Over the past one hundred years advertising has become an increasingly important aspect of business as the rise of mass media has allowed companies to reach larger audiences through such means as, radio, magazines, television, the internet, as well as other methods. The level of advertising varies from industry to industry due to various factors.
One factor that heavily in influences the level of advertising is the type of product being sold, the main difference being between whether a product is a consumer or producer good, ergo whether a product is bought by the general public or businesses. Generally consumer goods are advertised more heavily than producer goods, for example "In the UK in the1980's manufacturers of consumer goods spent twice as much on advertising (relative to sales as manufacturers of industrial goods did)" . This occurs for a number of reasons, one of the main ones being that of the information that the customers hold.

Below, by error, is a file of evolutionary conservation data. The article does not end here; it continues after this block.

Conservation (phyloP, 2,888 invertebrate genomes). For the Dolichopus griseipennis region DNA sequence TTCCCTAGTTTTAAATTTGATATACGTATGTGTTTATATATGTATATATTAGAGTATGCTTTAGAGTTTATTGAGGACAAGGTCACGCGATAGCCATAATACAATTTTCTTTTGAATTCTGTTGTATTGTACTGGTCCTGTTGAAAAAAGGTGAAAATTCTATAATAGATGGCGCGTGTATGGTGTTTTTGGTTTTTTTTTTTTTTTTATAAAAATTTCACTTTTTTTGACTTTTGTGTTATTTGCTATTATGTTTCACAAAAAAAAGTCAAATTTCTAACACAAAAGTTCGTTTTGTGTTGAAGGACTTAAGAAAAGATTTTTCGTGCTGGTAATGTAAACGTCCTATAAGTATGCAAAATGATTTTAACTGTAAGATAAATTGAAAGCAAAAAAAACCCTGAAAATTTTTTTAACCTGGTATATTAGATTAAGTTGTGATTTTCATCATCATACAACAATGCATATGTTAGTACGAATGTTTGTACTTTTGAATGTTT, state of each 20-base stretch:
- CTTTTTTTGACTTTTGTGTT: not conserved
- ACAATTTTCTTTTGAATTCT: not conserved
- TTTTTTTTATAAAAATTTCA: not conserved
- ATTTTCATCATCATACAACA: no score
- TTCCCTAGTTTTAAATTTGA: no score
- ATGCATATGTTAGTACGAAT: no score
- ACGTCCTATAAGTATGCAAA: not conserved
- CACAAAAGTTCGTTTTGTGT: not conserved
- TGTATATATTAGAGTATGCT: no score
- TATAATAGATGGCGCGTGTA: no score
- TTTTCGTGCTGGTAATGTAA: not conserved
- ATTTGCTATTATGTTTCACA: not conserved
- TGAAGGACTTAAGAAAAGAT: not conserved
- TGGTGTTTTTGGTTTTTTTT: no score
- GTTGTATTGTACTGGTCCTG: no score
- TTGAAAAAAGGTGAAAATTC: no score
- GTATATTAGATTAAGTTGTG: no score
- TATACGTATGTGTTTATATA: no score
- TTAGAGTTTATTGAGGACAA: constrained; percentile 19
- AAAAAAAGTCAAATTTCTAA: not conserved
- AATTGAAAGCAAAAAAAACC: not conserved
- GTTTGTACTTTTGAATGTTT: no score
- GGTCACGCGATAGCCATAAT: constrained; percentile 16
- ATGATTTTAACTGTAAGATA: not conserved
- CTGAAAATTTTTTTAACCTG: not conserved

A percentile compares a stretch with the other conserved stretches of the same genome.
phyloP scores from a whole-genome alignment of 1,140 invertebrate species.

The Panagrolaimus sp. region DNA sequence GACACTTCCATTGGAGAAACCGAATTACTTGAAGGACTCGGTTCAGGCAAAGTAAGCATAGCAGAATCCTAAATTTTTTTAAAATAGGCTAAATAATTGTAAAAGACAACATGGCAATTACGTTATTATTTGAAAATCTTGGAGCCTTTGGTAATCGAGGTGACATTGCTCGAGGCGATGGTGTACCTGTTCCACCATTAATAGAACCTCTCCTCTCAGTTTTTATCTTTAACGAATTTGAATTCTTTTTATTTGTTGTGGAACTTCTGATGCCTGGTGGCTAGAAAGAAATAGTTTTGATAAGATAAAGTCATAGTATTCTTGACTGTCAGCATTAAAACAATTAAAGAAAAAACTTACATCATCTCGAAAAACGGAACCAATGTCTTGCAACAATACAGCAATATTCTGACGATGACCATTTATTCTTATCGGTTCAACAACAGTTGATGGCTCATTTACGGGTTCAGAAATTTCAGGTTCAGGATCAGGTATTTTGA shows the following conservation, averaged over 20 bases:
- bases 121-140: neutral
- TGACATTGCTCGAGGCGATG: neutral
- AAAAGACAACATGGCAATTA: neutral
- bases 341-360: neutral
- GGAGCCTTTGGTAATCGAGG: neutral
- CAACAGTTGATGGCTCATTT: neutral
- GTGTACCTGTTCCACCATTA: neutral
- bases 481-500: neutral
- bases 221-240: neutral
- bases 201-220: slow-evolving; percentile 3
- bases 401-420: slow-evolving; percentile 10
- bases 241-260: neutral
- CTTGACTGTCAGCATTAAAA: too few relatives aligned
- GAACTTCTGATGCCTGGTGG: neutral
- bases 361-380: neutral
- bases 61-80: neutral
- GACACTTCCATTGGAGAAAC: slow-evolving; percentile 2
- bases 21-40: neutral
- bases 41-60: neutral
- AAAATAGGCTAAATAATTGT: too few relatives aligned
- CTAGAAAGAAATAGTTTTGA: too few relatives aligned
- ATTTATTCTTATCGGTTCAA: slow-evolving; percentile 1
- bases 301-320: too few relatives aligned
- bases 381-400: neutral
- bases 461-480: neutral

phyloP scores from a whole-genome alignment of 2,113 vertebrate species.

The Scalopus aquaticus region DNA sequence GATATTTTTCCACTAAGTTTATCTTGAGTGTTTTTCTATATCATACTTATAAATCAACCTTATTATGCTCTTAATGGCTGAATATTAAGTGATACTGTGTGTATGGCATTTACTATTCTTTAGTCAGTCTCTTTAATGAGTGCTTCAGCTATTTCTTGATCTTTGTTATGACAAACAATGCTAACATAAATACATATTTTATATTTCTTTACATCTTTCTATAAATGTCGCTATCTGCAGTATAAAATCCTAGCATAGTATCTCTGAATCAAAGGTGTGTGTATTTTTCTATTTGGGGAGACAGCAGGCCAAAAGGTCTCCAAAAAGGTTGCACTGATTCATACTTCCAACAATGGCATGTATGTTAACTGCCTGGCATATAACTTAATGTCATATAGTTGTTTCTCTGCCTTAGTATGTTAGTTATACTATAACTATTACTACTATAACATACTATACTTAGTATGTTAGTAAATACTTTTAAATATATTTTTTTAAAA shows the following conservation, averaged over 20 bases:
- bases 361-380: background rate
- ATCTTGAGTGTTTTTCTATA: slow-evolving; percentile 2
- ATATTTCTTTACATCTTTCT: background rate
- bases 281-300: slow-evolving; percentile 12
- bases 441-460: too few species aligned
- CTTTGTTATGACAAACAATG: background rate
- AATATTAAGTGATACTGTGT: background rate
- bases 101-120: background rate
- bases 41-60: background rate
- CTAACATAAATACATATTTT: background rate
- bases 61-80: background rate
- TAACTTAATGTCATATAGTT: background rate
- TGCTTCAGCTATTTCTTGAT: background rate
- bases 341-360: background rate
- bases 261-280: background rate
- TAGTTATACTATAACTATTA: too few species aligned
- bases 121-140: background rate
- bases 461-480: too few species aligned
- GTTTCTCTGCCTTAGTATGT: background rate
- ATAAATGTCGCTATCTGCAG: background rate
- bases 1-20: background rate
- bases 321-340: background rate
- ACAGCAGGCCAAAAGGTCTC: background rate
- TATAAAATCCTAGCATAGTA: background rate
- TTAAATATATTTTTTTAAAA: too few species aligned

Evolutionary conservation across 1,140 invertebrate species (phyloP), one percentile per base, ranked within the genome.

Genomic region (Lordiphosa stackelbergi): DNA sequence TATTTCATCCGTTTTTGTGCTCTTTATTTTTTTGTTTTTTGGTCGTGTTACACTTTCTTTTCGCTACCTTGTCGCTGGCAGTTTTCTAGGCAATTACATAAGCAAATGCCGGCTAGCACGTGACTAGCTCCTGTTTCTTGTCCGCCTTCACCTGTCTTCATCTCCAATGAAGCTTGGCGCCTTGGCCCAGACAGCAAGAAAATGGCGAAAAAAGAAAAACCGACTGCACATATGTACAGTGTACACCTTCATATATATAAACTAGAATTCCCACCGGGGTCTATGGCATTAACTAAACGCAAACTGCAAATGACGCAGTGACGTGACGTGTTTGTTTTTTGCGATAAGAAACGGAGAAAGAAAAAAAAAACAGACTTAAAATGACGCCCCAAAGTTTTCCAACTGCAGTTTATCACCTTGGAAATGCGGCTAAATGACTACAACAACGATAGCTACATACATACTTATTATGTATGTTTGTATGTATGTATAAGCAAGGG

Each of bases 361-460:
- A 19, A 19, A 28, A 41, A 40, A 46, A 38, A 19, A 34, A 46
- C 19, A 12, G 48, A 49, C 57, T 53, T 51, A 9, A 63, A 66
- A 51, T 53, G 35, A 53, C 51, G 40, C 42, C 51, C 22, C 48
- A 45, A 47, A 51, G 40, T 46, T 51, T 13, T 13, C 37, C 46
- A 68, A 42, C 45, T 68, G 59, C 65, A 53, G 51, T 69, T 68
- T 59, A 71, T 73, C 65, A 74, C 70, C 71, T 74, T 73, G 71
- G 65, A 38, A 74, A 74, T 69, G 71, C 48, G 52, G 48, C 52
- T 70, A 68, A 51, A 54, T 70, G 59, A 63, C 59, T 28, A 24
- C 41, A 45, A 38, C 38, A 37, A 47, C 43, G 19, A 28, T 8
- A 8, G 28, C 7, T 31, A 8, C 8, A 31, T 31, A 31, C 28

Businesses are generally better informed about products that are available, and if a business does require information on a product, an advert through mass media like television, radio etc.. will probably not provide all the information the company requires. Companies selling producer goods might find a salesman going to businesses in person to inform them about products more effective. Another factor that differentiates the market for consumer and producer goods is the size of the market, with that for consumer goods usually being much larger and spread wider geographically. These factors favour companies selling consumer goods to have higher levels of advertising than companies selling producer goods.
Levels of advertising for consumer goods are also affected by whether a product is durable or non-durable, or as Porter (1974) referred to them "shopping" and "convenience" goods. Convenience goods tend to...